Whether it’s on your campus, or in their home, a personal visit is number one on your prospect’s list for determining if your program is the right one for them. Our ongoing focus group research on campuses around the country rates the face-to-face communication you have with a prospect will determine what kind of chances you have at signing them to play at your school.
So, once you get in front of them, what’s your strategy?
What do you need to do to prepare for the visit, and make sure that its successful in leading the athlete seriously committing to your school?
Here’s a list of seven things you need to make sure you have as you head to your face-to-face meeting with the prospect you really want to sign for this upcoming class:
1. Print out their personal and athletic information as you develop your strategy. Google your prospect’s name, as well as their parents names. Look them up on Facebook, and see if they have a Twitter account. Many coaches, in an effort to get an idea of what the family’s financial situation is, look up house values on zillow.com. Get all of his or her information in one place – what you’ve printed from the web, the questionnaire that they filled-out, the transcript…everything. If you use a recruiting web management tool like Front Rush, you can organize all of these documents for each athlete online, as well. Go in prepared with everything you can find on them. These are the pages that frame your ideas for how your your program are best for your prospect. Use this info to create an individual approach for each prospect.
2. Be prepared to find out, and talk to, the real decision makers. Just because you’re talking to the prospect doesn’t mean you are talking to the primary decision maker. If you are a Division III coach, I can guarantee you that in most cases, the parents are heavily involved in making the final decision (after all, they are paying for it!). Are you a Division I coach? Guess what: The parents are heavily involved in that decision, too. It might be their dream to have all those travel teams and club practices pay off with a big D1 scholarship. My point is this: Make sure you get a personal meeting with EVERY decision maker involved.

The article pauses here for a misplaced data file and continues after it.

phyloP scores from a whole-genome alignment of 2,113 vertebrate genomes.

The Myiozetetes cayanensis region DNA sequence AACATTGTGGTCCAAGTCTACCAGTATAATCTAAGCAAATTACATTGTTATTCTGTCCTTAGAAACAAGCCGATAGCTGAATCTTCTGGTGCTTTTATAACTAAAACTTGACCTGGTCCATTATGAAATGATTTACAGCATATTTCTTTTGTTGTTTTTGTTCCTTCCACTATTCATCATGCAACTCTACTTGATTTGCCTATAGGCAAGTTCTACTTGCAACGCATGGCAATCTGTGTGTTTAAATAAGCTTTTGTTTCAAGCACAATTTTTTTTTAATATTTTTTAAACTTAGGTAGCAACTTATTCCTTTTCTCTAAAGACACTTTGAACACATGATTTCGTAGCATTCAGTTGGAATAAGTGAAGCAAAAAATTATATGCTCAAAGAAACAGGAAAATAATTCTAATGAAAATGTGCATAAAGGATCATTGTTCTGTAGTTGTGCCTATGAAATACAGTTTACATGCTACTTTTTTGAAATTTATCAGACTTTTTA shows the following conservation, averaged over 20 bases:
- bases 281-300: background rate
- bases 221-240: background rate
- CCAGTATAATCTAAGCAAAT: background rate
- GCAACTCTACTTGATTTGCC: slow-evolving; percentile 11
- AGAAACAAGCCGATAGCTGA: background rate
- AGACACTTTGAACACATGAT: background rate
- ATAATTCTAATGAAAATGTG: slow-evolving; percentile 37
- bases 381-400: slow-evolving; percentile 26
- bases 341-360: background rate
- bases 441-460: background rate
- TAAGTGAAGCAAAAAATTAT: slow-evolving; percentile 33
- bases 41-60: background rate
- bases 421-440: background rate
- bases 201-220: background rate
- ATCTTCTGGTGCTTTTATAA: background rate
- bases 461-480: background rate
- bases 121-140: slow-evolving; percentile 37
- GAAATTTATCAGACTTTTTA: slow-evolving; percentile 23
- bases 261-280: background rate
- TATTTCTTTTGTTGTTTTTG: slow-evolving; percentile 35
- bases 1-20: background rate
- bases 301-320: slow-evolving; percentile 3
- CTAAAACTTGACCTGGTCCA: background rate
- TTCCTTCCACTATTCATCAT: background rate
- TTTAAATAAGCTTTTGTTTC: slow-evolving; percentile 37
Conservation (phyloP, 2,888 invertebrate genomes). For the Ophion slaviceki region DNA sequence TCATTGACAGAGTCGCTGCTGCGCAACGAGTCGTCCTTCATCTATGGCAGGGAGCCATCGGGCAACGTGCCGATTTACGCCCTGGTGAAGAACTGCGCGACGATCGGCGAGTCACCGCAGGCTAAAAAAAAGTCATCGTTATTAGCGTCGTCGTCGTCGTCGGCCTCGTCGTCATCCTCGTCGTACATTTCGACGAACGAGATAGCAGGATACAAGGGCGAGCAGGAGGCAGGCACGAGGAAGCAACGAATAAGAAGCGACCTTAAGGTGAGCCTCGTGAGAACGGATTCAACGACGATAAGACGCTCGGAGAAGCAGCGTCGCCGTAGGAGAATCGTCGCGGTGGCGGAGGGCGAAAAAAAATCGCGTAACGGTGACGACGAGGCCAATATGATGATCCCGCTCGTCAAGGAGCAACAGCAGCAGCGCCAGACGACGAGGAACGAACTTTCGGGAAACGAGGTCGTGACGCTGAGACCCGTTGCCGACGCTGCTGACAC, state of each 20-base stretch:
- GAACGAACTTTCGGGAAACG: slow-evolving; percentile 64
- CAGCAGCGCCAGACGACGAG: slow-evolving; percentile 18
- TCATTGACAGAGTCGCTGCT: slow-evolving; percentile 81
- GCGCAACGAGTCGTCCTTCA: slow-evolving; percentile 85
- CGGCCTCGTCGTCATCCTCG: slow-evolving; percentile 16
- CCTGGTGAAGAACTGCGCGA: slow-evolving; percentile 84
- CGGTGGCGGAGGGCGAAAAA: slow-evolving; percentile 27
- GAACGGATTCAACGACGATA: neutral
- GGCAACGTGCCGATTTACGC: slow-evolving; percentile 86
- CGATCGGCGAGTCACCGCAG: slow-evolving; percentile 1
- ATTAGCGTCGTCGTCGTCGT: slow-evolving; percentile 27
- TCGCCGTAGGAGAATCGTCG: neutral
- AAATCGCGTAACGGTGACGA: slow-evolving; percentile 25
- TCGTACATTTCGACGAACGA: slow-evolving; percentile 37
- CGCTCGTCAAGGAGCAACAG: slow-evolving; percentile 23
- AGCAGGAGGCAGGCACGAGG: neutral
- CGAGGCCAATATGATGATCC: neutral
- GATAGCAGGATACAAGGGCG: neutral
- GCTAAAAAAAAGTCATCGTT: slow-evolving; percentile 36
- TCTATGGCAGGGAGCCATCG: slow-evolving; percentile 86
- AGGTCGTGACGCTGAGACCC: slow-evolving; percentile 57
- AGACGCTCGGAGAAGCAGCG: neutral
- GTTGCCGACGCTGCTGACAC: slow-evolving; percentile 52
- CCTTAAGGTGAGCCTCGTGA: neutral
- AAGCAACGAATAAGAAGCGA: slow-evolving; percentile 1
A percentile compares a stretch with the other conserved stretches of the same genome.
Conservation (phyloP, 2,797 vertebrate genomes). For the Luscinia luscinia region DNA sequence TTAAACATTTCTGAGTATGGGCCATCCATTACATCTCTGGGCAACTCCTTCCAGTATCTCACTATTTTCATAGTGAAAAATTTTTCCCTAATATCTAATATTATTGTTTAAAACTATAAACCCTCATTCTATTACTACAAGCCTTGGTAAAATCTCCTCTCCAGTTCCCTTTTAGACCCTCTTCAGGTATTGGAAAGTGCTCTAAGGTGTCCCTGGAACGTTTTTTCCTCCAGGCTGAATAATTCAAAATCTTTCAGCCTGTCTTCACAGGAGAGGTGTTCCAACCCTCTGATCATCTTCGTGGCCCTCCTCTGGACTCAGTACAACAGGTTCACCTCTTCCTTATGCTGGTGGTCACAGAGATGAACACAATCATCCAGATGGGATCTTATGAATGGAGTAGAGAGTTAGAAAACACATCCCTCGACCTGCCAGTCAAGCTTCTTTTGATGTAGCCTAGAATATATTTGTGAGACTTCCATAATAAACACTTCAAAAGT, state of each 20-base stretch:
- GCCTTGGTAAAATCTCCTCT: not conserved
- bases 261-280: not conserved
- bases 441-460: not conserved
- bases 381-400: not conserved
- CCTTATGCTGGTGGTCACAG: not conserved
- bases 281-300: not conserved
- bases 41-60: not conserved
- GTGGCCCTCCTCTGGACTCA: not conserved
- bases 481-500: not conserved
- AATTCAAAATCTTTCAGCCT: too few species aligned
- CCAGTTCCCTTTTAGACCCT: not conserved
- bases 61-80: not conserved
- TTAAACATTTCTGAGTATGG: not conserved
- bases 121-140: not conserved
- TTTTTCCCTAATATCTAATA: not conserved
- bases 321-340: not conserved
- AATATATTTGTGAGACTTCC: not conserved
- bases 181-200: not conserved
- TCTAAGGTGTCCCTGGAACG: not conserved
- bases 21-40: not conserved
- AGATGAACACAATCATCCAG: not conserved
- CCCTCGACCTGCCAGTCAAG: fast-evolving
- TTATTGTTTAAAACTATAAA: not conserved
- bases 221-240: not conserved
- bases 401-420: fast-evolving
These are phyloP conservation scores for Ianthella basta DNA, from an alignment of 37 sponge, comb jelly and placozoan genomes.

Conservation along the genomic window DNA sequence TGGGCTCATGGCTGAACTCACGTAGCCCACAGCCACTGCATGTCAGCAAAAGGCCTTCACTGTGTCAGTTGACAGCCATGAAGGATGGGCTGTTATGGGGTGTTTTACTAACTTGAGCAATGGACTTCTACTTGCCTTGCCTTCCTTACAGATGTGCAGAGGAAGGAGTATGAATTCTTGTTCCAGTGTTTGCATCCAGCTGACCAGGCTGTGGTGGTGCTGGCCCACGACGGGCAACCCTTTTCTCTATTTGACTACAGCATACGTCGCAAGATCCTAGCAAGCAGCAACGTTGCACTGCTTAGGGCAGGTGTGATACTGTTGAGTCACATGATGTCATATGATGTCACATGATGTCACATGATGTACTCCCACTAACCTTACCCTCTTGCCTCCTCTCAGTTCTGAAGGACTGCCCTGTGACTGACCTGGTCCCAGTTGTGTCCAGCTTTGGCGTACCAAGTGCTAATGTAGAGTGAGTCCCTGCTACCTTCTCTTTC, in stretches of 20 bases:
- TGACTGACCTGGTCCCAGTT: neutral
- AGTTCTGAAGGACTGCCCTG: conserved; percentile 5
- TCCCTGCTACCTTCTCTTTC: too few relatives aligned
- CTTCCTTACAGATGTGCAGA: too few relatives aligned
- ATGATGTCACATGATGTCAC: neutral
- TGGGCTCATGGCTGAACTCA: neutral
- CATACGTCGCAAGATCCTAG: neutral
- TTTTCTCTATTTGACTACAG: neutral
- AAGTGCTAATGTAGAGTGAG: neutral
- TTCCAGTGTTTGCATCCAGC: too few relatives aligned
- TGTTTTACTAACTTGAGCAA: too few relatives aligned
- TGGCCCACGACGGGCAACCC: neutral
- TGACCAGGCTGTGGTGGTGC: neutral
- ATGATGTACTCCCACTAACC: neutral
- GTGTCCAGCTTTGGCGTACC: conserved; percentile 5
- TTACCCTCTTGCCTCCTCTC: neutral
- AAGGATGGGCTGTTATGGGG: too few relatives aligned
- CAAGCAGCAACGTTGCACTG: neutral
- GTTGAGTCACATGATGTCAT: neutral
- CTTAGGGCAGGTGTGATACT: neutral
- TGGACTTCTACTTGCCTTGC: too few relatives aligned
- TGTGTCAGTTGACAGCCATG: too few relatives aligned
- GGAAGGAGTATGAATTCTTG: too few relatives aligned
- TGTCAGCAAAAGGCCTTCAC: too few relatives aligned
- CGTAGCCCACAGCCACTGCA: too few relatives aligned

3. Come up with at least five non-sport questions to ask your prospect. Be curious, and show them that you’re really interested in digging in to what makes them tick beyond athletics. For example, you might ask “What kind of schedule do you have to keep focused on to earn a 4.2 grade point average?” Or, “How in the world did you have time to volunteer at a hospital and also play three sports?” Be amazed in front of them, and make it all about them. This will give you an opportunity to create meaningful dialog with the prospect and – more importantly – connect with them in an area beyond just sports.
4. Have two ideas that the prospect will benefit from. Something that they’ll get that’s meaningful for them by signing with your program. Most coaches ignore this aspect of their recruiting conversations with prospects, and don’t bring enough ideas to their recruits. If you bring an idea to your on-campus meeting or visit to their home, it shows you’ve prepared, and it shows you have genuine interest in helping them with big picture ideas.
5. Bring your laptop or iPad, and make sure it has Internet capability. This gives you the ability to access any information you need in seconds. Sounds basic, I know, but a laptop computer should be part of your aresenal for any home visit. “But my school doesn’t provide me with a free laptop or tablet.” Then plan on purchasing your own. This is your coaching and recruiting career, and it’s your responsibility to give yourself the tools you need to be successful. If you don’t have one already, get a laptop, iPad or other type of tablet and start using it to help you be a dominant recruiter.
6. Have written or video testimonials to support EVERY claim you make about your program. Keep those testimonials handy on your laptop or tablet. This will enable you to show and PROVE, not just show and tell. Video testimonials are easier than ever: You don’t need expensive equipment, and you don’t have to be a technology expert to put together a great personalized view of your program through they eyes and words of your current team. Having other people back-up your claims in their own words. It’s powerful, Coach.
Can I wrap-up this list by telling you what your overall goal should be for a personal visit with your prospect? Here it is, Coach: Show them the value in your program, not the sales pitch as a college recruiter. Be prepared to show the recruit how they gain and succeed from committing to your school.
Looking for more resources as a serious college recruiter? We’ve got a number of resources that have proven to be helpful tools for coaches. Visit our online resource center here.